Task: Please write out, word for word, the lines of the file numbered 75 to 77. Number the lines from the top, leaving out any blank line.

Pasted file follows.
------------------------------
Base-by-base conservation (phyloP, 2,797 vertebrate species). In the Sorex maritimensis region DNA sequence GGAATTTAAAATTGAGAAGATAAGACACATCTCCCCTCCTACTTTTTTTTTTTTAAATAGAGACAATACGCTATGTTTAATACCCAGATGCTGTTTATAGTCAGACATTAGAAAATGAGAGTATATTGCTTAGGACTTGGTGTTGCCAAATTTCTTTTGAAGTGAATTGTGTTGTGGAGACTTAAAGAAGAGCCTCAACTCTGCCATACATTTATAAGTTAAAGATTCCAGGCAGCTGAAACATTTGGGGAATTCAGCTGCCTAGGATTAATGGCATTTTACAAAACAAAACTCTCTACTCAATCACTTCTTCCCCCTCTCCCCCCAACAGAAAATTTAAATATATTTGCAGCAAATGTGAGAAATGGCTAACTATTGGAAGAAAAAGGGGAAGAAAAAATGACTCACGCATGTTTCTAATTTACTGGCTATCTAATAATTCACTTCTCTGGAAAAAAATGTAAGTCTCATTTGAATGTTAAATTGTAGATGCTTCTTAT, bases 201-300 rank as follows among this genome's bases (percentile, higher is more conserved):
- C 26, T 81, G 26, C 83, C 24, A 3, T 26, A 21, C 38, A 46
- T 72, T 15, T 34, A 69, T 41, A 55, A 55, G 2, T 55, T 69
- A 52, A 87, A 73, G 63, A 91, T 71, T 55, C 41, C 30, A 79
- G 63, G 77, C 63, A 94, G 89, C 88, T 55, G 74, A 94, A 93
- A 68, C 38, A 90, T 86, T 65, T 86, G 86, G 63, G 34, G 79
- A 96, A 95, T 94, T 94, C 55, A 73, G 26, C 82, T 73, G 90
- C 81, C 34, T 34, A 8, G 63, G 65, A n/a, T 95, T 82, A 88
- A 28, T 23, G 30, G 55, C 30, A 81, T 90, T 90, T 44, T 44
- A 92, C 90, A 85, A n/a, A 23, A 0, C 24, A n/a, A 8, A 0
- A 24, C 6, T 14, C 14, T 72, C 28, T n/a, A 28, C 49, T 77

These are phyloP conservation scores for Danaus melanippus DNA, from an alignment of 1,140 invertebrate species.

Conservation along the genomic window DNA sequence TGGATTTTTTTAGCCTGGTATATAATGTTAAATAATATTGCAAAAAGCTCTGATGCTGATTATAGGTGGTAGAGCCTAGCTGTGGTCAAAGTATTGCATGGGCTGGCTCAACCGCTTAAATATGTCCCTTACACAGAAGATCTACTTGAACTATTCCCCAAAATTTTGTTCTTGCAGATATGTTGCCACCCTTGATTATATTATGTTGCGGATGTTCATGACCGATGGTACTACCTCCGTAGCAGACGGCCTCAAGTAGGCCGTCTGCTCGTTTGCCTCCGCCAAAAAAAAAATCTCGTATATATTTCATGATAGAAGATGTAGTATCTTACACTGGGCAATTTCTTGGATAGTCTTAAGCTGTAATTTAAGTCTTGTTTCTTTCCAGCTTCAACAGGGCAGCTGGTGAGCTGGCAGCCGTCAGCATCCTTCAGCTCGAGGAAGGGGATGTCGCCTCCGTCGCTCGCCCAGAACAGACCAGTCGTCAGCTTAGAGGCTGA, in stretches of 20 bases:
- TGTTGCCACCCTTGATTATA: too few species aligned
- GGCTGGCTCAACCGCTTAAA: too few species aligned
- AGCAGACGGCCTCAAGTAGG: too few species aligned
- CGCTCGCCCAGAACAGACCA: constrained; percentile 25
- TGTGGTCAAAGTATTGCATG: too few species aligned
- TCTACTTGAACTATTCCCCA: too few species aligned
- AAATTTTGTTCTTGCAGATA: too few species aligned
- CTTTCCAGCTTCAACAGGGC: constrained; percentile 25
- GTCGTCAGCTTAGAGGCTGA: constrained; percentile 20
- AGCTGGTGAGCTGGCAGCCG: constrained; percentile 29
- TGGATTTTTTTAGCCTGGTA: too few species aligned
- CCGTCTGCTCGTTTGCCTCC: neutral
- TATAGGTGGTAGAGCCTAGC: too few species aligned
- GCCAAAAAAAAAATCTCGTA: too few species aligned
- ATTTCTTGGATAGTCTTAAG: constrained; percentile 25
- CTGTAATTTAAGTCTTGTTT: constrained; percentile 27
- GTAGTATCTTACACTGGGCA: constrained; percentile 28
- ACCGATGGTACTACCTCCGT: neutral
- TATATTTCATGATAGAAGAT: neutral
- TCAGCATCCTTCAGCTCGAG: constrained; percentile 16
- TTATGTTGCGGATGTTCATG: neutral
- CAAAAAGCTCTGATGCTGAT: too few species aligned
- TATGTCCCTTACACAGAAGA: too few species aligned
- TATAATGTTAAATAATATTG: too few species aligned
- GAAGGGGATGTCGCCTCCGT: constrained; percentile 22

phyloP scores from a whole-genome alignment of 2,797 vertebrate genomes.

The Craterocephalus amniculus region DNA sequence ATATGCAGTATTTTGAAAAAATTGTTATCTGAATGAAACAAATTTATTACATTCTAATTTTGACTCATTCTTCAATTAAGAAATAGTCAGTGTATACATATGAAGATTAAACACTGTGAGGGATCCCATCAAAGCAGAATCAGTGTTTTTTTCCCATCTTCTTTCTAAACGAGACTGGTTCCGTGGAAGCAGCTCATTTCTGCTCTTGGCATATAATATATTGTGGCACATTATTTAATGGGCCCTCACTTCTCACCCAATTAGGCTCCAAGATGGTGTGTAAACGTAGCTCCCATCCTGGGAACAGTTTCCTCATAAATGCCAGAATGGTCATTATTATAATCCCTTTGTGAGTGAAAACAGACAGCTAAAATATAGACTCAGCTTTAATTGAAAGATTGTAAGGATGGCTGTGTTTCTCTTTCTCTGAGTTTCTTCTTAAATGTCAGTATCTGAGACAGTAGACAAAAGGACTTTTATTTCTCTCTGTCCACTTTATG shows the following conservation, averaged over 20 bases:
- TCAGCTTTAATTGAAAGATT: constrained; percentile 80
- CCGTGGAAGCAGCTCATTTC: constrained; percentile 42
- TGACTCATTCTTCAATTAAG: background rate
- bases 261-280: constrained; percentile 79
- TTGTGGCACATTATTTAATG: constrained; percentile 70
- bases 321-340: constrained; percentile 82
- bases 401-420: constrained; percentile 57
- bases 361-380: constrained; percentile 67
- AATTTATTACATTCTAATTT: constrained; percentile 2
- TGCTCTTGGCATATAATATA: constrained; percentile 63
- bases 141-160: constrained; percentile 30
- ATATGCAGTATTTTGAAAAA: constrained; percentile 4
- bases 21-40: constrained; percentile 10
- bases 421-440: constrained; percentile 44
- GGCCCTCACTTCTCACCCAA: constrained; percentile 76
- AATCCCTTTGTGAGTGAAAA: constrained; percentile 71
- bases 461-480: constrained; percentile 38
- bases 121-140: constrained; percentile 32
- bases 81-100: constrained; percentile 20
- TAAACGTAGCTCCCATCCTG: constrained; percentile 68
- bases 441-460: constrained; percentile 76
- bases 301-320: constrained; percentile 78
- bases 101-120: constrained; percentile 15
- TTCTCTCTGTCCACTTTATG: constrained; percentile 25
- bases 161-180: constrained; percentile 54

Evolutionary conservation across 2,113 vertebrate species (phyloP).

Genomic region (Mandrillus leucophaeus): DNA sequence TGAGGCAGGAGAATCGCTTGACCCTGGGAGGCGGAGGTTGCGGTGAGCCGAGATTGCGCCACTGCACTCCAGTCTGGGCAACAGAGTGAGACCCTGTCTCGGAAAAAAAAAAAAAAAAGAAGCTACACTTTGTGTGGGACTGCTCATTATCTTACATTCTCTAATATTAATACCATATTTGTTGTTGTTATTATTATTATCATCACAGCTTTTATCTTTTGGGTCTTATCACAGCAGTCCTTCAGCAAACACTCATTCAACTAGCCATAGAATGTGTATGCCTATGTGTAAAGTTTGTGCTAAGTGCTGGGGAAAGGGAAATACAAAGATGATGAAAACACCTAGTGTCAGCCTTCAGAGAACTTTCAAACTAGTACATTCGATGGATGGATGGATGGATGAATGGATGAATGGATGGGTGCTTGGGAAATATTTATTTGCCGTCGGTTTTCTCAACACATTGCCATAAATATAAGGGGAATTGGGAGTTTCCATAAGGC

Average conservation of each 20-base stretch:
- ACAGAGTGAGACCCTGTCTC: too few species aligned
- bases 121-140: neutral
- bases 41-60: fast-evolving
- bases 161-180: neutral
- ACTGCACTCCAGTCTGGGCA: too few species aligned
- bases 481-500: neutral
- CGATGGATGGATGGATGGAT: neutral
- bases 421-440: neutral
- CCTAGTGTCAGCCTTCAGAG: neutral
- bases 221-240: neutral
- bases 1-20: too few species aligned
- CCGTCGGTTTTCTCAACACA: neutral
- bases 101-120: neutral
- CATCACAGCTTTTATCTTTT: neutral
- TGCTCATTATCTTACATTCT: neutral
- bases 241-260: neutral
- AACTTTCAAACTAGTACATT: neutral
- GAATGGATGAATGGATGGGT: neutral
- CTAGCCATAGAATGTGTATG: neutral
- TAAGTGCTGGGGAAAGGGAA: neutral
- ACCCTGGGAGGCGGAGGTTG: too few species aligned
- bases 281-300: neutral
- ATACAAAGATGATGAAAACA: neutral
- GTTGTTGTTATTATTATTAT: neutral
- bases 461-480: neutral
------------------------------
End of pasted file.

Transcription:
- CGATGGATGGATGGATGGAT: neutral
- bases 421-440: neutral
- CCTAGTGTCAGCCTTCAGAG: neutral